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Geology of the National Parks


Running Water: The Persistant Sculptor (cont.)

With the major drainage pattern set, the erosional forces could begin shaping the mountains in a variety of interesting and subtle ways. Of utmost importance to erosion by running water are the differences in rock hardness.

Piros Spire, erosional resistant basalt
Fig. 30. Erosional resistant basalt holds up Piros Spire.

The basalt of the Olympics is generally harder than the surrounding shale and sandstone; it resists erosion and stands out in bolder relief, making sharper peaks and pinnacles (fig. 30). The sandstone is harder than the shale or slate, so it too becomes etched out. When interbedded with shale or slate. it commonly forms ribbed cliffs. This differential erosion has modified the original radial drainage pattern. Because they cut faster in soft rocks than harder ones, some tributaries of the main radial streams developed deeper valleys in the softer rocks between hard basalt and sandstone layers than did the small streams crossing the basalt. Eventually the streams in the deeper valleys between the hard rocks captured the drainage of the smaller streams. Thus, the drainage pattern in some areas of the Olympics was modified from radial to radial and concentric (fig. 31).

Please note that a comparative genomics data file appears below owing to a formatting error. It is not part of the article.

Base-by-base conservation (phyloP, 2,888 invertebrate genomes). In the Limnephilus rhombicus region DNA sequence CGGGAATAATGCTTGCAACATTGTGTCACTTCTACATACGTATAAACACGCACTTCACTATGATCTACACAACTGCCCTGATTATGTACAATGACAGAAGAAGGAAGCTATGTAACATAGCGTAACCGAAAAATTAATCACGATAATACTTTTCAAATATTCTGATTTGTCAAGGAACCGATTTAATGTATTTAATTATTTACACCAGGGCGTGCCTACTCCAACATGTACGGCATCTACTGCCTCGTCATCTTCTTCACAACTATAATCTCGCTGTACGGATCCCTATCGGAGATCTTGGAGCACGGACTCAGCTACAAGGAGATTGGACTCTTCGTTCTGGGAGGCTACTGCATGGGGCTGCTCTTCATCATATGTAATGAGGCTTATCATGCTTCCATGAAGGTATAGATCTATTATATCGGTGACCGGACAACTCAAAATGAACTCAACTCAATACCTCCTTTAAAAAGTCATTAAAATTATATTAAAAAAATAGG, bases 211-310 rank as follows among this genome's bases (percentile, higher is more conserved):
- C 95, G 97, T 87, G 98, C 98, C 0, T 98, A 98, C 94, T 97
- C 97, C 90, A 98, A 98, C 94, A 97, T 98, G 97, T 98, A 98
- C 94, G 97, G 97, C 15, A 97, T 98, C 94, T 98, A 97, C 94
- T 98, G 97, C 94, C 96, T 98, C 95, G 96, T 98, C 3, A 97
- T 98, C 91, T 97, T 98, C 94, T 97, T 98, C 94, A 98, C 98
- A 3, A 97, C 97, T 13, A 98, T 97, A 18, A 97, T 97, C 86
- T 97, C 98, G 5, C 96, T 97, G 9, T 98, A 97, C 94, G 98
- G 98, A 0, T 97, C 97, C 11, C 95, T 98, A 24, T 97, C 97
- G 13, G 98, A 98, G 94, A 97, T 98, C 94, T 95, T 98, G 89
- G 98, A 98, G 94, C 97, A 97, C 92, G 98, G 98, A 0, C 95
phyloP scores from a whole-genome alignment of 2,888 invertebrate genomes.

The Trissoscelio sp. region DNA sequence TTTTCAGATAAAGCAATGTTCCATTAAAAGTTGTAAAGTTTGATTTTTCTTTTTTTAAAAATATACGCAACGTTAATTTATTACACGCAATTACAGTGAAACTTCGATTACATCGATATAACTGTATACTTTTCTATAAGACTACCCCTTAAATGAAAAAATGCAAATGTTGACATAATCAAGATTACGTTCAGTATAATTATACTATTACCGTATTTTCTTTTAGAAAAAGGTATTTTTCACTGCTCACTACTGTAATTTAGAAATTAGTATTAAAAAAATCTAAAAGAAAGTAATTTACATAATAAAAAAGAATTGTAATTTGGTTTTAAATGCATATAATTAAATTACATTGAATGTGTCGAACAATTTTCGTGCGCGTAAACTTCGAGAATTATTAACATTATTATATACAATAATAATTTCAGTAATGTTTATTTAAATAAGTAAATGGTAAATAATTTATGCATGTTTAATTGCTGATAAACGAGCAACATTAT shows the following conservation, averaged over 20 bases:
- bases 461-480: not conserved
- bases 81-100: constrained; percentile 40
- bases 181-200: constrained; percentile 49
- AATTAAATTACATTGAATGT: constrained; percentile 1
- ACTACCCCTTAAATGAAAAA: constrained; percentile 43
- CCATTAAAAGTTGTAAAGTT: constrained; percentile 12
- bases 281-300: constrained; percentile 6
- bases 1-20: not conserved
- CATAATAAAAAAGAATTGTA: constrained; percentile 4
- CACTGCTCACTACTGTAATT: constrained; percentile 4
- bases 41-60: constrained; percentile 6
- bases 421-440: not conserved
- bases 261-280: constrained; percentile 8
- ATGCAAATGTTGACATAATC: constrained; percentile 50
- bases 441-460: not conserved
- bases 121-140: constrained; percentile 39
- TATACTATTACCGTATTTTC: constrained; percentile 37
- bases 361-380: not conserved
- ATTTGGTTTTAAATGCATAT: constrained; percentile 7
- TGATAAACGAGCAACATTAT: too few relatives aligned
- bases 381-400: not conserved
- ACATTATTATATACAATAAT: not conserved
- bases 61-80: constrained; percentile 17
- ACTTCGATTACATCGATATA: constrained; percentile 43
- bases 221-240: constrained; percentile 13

Radial and concentric drainage
Fig. 31. Development of radial and concentrc drainage.

In the core rocks, control of erosion by rock hardness is much more complex than around the periphery and of course has been considerably modified by glaciers. Rocks of the core have a strong northwest structural grain. Many factors contribute to this grain, but predominating are aligned beds of sandstone and basalt, mostly steeply tilted, and cleavage in slates.

The drainage pattern clearly parallels the northwest grain, but other structures in the rocks such as joints and faults are also influential. Running water finds all these subtle differences and carves the softest zones, layers, and areas into rills, gullies, and valleys. The harder areas stand out as ridges and peaks.

Material in this site has been adapted from Guide to the Geology of Olympic National Park by Rowland W. Tabor, of the USGS. It is published by The Northwest Interpretive Association, Seattle.

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